The girl started again to speak. “Hush!” He drew her back yet farther. Above, some one had raised the corner of the canvas covering the skylight. It was too dark, however, for the person, whoever it might be, to discern very much below. Neither Mr. Heatherbloom nor his companion now moved. The tenseness and excitement of the moment held them. The girl breathed quickly; her hand was at his sleeve. Even in that moment of suspense and peril he was conscious of the nearness of her—the lithe young form so close!
The creaking of the chair in the recess was again heard. Had his excellency caught sight of the person above? Was he endeavoring to attract attention? And could the observer at the skylight discern the nobleman? It seemed unlikely. The glass above did not appear to extend quite over the recess. Through a slight opening of the draperies Mr. Heatherbloom, however, could see his captive and noticed he seemed to be trying to tip back farther in his chair, to reach out behind with his bound hands—toward what? The young man abruptly realized, and half started to his feet—but not in time! The chair went over backward and came down with a crash, but not before his excellency’s fingers had succeeded in touching an electric button near the desk. A flood of light filled the place.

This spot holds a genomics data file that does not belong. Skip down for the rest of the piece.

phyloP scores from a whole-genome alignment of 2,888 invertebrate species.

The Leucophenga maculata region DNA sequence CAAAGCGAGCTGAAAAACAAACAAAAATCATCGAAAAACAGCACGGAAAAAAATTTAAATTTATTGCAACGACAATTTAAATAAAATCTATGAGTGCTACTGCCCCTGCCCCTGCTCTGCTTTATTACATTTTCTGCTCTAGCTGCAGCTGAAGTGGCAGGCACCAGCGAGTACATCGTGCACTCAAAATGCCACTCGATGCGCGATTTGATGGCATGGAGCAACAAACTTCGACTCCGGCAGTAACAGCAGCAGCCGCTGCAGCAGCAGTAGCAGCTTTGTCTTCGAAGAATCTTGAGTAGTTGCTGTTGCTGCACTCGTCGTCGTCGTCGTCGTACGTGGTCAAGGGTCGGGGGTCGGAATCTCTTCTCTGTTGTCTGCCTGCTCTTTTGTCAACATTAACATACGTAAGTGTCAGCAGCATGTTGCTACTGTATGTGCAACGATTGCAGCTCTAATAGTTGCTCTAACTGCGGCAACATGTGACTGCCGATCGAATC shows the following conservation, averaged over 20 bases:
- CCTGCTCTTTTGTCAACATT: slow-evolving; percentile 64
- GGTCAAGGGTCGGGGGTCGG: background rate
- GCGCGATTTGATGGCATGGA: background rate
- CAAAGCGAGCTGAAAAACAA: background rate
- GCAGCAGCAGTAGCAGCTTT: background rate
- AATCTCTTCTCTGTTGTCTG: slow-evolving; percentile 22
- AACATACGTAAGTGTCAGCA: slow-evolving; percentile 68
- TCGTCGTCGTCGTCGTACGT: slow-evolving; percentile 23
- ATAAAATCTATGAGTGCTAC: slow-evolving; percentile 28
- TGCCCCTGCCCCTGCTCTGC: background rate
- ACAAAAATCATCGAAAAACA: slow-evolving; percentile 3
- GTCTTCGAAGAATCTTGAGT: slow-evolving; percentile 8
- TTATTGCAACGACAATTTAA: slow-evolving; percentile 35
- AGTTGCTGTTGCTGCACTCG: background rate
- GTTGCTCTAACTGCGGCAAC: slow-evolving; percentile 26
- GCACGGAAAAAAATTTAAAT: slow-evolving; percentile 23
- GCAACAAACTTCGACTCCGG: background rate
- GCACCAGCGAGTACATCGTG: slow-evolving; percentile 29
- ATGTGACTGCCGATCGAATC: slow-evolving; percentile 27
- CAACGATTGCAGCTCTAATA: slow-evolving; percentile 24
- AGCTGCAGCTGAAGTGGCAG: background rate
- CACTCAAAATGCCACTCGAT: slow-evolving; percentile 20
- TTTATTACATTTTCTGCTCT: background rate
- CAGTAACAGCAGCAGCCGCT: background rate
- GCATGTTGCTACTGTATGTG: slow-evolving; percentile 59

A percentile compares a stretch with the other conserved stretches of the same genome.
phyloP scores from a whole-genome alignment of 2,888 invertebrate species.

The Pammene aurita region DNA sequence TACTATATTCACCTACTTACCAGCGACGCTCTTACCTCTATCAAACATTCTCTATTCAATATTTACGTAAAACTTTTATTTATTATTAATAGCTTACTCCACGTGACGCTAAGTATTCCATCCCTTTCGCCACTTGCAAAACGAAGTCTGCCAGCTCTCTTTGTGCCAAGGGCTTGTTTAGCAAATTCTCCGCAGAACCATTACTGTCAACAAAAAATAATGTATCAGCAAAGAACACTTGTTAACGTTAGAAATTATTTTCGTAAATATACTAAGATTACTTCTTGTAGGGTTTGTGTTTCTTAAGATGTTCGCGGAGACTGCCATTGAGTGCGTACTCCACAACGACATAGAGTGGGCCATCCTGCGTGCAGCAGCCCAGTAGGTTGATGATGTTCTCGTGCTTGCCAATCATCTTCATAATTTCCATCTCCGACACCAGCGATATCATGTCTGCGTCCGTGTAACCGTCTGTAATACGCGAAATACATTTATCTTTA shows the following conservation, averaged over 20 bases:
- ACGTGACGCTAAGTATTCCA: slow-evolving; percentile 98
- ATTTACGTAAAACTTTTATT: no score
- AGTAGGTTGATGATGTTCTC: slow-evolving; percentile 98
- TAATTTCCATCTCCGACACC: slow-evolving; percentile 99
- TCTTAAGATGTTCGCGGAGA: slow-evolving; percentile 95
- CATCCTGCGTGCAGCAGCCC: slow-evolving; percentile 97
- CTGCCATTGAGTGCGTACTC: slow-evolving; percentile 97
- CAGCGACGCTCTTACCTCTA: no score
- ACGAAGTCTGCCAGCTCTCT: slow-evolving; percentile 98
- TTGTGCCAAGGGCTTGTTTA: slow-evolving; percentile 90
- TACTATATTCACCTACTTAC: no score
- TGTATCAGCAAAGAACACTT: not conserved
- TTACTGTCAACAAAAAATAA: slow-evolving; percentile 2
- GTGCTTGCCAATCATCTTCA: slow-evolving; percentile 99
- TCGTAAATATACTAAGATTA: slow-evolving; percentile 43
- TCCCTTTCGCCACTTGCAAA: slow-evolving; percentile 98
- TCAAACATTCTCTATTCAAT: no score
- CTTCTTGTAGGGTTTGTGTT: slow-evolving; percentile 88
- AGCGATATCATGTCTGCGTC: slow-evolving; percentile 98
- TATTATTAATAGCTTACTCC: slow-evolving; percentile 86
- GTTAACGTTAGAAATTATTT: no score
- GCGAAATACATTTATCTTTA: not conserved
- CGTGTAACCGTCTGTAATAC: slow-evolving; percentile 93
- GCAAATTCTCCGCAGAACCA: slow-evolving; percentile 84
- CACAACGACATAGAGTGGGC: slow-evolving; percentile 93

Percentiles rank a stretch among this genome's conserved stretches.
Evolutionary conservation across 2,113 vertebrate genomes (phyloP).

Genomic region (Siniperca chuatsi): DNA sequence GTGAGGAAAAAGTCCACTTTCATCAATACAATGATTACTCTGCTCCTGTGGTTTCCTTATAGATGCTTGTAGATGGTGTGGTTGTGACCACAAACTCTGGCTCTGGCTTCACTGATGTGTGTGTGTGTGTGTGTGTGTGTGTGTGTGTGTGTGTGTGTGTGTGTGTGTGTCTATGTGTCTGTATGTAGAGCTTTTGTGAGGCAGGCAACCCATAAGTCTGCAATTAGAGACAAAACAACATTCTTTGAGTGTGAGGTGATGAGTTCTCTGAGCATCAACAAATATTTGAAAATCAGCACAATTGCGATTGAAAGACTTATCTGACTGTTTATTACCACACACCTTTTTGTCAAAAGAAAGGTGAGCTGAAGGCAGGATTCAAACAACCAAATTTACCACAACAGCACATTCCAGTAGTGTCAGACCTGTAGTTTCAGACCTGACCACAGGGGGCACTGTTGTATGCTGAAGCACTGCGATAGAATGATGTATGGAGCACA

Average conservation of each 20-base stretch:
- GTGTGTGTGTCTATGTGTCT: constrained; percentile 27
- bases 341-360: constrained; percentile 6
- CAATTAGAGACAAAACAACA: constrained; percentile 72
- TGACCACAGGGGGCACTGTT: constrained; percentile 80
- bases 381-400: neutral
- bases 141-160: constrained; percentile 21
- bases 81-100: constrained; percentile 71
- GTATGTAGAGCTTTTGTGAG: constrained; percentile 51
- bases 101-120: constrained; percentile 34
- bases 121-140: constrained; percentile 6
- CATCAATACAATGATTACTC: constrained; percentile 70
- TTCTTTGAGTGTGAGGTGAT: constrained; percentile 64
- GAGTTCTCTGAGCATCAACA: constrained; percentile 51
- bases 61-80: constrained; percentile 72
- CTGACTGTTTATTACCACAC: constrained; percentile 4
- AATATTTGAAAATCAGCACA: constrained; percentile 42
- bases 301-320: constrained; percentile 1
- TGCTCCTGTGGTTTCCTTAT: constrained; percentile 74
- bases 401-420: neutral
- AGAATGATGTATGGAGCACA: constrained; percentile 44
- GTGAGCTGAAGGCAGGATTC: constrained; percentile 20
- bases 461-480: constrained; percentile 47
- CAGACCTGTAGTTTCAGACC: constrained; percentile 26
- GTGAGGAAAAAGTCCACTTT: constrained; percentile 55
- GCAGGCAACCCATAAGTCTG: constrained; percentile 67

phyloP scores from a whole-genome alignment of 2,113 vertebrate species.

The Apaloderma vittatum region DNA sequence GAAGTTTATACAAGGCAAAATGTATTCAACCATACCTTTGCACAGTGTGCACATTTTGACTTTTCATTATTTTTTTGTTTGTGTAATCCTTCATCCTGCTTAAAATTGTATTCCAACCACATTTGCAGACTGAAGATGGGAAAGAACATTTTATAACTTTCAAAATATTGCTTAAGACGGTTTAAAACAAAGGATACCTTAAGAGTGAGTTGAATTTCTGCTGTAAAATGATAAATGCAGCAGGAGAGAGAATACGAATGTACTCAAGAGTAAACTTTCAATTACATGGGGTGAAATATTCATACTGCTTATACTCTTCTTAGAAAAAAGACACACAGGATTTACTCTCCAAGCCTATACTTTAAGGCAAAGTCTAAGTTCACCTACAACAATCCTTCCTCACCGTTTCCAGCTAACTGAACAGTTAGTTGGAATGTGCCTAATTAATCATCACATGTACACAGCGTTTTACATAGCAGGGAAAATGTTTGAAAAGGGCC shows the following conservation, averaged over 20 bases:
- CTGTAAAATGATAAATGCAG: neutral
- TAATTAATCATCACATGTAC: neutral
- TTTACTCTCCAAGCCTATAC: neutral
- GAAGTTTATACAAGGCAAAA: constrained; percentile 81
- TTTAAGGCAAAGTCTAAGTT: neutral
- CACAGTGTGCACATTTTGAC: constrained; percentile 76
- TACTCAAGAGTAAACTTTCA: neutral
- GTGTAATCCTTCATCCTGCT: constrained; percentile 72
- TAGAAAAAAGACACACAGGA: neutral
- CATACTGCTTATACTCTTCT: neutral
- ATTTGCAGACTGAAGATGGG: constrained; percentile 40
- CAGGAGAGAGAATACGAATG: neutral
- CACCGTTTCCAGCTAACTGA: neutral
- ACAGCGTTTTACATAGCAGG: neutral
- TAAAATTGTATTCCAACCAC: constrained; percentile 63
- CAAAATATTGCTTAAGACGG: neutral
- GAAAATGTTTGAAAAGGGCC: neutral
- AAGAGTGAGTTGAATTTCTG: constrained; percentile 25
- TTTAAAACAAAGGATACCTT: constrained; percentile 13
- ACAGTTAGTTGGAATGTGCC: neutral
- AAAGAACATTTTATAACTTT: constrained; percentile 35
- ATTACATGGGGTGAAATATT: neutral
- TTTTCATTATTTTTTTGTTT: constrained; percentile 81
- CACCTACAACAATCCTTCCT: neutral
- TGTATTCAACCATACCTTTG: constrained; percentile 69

It was answered by a shout—a signal for other voices. Fragments of glass fell around; a figure dropped into the salon; others followed. The door to the deck yielded to force from without. Mr. Heatherbloom, though surprised and outnumbered, struggled as best he might; his weapon rang out; then, as they pressed closer, he defended himself with the butt of his revolver and his fist.
There could be but one end to the unequal contest. The girl—a helpless spectator—realized that, though she could with difficulty perceive what took place, it was all so chaotic. She tried to draw nearer, but bearded faces intervened; rough hands thrust her back. She would have called out but the words would not come. It was like an evil dream. As through a mist she saw one among many who had entered from the deck—a giant in size. He carried an oaken bar in his hand and now stole sidewise with murderous intent toward the single figure striving so gallantly.
“No, no!” Betty Dalrymple’s voice came back to her suddenly; she exclaimed wildly, incoherently.
But the foreman of the stokers raised the bar, waited. He found his opportunity; his arm descended.
Mr. Heatherbloom regained consciousness, or semi-consciousness, in an ill-smelling place. His first impulse was to raise his hands to his aching head, but he could not do this on account of two iron bands that held his wrists to a stanchion. His legs, too, he next became vaguely aware, were fastened by a similar contrivance to the deck. He closed his eyes, and leaned back; the throbbings seemed to beat on his brain like the angry surf, smiting harder and harder until nature at length came to his relief and oblivion once more claimed him.